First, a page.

Bank of America Stumbles On A $51 Trillion Problem

At the end of June, the Institute of International Finance delivered a troubling verdict: in a period of so-called "coordinated growth", total global debt (including financial) hit a new all time high of $217 trillion in 2017, over 327% of global GDP, and up $50 trillion over the past decade. Commenting then, we said "so much for Ray Dalio's beautiful deleveraging, oh and for those economists who are still confused why r-star remains near 0%, the chart  below has all the answers."



Today, in a follow up analysis of this surge in global debt offset by stagnant economic growth, BofA's Barnaby Martin writes that he finds "that as global debt has been mounting to more than $150 trillion (government, household and non-financials corporate debt), global GDP is just above $60 trillion." His observation is shown in the self-explanatory chart below. 



As a result, both the global economy and central banks are now held hostage by both the unprecedented stock of debt injected into capital markets over recent years to offset the financial crisis depression, and the record low interest rates associated with it.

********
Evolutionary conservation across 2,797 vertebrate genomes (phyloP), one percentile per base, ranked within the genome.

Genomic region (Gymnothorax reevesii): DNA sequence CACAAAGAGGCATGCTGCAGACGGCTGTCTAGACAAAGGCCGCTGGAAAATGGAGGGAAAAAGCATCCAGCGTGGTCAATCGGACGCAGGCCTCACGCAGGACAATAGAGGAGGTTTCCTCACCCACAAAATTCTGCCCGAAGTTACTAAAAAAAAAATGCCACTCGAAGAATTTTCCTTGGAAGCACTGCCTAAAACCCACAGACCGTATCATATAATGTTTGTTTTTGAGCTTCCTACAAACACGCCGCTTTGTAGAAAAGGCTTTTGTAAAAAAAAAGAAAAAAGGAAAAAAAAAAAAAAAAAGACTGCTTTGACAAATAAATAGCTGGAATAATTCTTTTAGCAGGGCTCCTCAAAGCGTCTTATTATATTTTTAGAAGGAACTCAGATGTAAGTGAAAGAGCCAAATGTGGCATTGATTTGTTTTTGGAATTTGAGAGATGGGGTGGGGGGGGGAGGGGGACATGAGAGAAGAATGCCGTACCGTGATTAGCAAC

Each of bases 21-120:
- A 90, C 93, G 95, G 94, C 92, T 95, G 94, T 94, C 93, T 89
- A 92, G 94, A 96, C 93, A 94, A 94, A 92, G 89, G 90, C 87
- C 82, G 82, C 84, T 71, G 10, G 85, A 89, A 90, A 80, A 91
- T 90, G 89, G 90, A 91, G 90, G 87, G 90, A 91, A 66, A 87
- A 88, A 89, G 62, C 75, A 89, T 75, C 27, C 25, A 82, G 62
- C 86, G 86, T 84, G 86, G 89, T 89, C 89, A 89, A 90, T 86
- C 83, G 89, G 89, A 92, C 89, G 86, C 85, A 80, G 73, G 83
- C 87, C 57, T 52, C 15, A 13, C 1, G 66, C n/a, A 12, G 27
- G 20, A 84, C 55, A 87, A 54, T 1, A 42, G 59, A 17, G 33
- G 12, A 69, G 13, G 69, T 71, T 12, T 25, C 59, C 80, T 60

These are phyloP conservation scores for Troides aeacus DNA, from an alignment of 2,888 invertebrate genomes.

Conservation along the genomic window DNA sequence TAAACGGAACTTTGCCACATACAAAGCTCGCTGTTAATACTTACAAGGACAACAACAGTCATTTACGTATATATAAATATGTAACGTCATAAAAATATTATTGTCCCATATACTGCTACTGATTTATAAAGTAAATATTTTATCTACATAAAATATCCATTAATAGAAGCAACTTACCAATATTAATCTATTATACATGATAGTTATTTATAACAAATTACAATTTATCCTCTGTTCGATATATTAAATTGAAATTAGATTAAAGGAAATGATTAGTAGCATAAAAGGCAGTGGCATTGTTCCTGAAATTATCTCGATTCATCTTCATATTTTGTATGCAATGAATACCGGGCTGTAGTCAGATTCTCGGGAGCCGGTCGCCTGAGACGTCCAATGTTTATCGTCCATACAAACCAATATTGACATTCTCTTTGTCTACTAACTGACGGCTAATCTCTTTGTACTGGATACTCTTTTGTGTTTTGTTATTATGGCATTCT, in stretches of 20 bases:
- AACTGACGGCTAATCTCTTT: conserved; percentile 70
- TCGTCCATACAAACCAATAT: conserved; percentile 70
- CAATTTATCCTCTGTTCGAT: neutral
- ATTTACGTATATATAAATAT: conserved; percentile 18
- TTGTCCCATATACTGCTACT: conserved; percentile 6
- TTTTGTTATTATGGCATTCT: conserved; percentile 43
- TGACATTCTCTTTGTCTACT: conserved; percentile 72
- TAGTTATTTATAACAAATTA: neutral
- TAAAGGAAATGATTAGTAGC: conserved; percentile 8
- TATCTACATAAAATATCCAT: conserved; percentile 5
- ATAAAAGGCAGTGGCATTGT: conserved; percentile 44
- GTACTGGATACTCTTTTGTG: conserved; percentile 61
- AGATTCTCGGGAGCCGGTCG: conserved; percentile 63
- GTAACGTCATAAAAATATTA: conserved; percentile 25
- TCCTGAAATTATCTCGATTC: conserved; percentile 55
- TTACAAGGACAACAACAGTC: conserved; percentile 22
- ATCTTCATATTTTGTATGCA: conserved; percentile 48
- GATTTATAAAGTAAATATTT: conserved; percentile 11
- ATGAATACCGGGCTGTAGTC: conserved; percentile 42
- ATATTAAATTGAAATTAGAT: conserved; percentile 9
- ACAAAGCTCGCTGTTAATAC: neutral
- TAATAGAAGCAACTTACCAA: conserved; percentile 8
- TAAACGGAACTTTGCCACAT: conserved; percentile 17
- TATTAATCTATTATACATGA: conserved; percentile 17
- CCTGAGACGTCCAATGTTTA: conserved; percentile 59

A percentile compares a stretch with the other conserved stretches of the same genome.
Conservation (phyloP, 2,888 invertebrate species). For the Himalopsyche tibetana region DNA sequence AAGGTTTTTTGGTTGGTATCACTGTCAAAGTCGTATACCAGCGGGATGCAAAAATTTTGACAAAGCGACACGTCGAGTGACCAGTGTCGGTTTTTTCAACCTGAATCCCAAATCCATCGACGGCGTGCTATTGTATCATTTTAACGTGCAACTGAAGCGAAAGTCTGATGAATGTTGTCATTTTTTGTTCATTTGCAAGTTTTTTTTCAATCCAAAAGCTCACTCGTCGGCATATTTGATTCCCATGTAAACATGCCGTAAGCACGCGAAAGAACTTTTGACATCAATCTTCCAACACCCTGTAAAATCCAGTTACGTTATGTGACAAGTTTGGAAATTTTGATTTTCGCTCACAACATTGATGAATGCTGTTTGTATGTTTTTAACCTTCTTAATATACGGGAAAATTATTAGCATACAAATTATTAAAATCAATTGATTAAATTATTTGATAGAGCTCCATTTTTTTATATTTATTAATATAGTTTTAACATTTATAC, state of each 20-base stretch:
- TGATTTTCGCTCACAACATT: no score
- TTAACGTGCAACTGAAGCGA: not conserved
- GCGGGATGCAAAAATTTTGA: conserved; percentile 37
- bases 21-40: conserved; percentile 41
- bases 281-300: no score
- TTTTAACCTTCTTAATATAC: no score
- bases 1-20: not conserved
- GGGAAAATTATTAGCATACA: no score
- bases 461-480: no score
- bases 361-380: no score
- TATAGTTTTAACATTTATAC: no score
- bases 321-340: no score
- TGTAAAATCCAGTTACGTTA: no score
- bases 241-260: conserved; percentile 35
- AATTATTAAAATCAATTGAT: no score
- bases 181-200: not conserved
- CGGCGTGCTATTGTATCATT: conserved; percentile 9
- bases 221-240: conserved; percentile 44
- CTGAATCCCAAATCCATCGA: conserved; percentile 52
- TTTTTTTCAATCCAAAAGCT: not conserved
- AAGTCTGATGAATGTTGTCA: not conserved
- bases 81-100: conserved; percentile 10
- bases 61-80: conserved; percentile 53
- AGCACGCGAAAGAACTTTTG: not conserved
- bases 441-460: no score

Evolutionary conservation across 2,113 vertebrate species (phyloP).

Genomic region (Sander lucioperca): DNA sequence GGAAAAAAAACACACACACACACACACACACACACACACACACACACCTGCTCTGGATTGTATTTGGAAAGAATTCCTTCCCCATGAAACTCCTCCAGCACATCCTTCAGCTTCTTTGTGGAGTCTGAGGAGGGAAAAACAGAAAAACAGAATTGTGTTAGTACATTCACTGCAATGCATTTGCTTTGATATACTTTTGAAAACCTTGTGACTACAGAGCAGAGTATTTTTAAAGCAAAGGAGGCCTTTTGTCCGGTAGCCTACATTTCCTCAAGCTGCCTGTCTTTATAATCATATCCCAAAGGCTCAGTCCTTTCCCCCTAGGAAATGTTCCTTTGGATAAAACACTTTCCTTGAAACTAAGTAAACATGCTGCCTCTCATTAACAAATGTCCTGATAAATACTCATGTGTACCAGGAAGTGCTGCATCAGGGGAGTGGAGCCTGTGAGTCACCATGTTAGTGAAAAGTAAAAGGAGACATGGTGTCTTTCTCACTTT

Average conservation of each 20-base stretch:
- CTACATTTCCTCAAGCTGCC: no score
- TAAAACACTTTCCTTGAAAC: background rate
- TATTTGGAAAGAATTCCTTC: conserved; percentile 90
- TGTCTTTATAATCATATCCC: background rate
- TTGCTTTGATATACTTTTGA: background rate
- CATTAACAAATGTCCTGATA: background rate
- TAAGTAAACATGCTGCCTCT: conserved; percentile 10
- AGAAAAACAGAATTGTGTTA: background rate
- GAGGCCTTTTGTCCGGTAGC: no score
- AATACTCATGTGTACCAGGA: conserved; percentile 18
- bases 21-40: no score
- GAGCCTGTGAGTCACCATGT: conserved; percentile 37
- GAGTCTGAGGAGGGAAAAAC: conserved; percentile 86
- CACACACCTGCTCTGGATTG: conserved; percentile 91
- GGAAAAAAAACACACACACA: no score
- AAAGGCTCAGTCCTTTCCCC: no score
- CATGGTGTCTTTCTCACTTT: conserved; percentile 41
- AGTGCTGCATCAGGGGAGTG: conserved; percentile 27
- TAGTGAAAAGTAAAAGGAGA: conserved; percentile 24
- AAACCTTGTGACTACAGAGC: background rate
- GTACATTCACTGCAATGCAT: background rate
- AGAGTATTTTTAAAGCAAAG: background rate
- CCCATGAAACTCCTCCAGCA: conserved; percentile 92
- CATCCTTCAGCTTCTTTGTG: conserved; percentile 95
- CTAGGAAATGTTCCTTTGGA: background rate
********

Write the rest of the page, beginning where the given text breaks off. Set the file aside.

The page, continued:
As Martin writes, "the global fixed income market (as captured by the GFIM index) is now above the $51trillion mark", which means that "more than $51 trillion at risk if rates vol spikes and yields move higher" and adds that "amid a record amount of assets acquired by the central banks we have seen the global fixed income market growing to the largest size it has ever been." This is shown in the left panel on the chart below, while the right side chart shows the accompanying housing bubble: "amid record low funding costs the housing market is also experiencing rapid price gains in some regions as prices are now higher than pre-GFC levels. All main housing markets (US, Europe, Japan and UK) are above the 2007 highs, propped-up by record low yield levels."



As a consequence of the above, both sides of the global wealth effect are at risk: not only the wealth effect for the "1%" via equity prices, but also the wealth effect for the middle class, in the form of real estate, which is traditionally where global middle classes have parked the bulk of their net worth.


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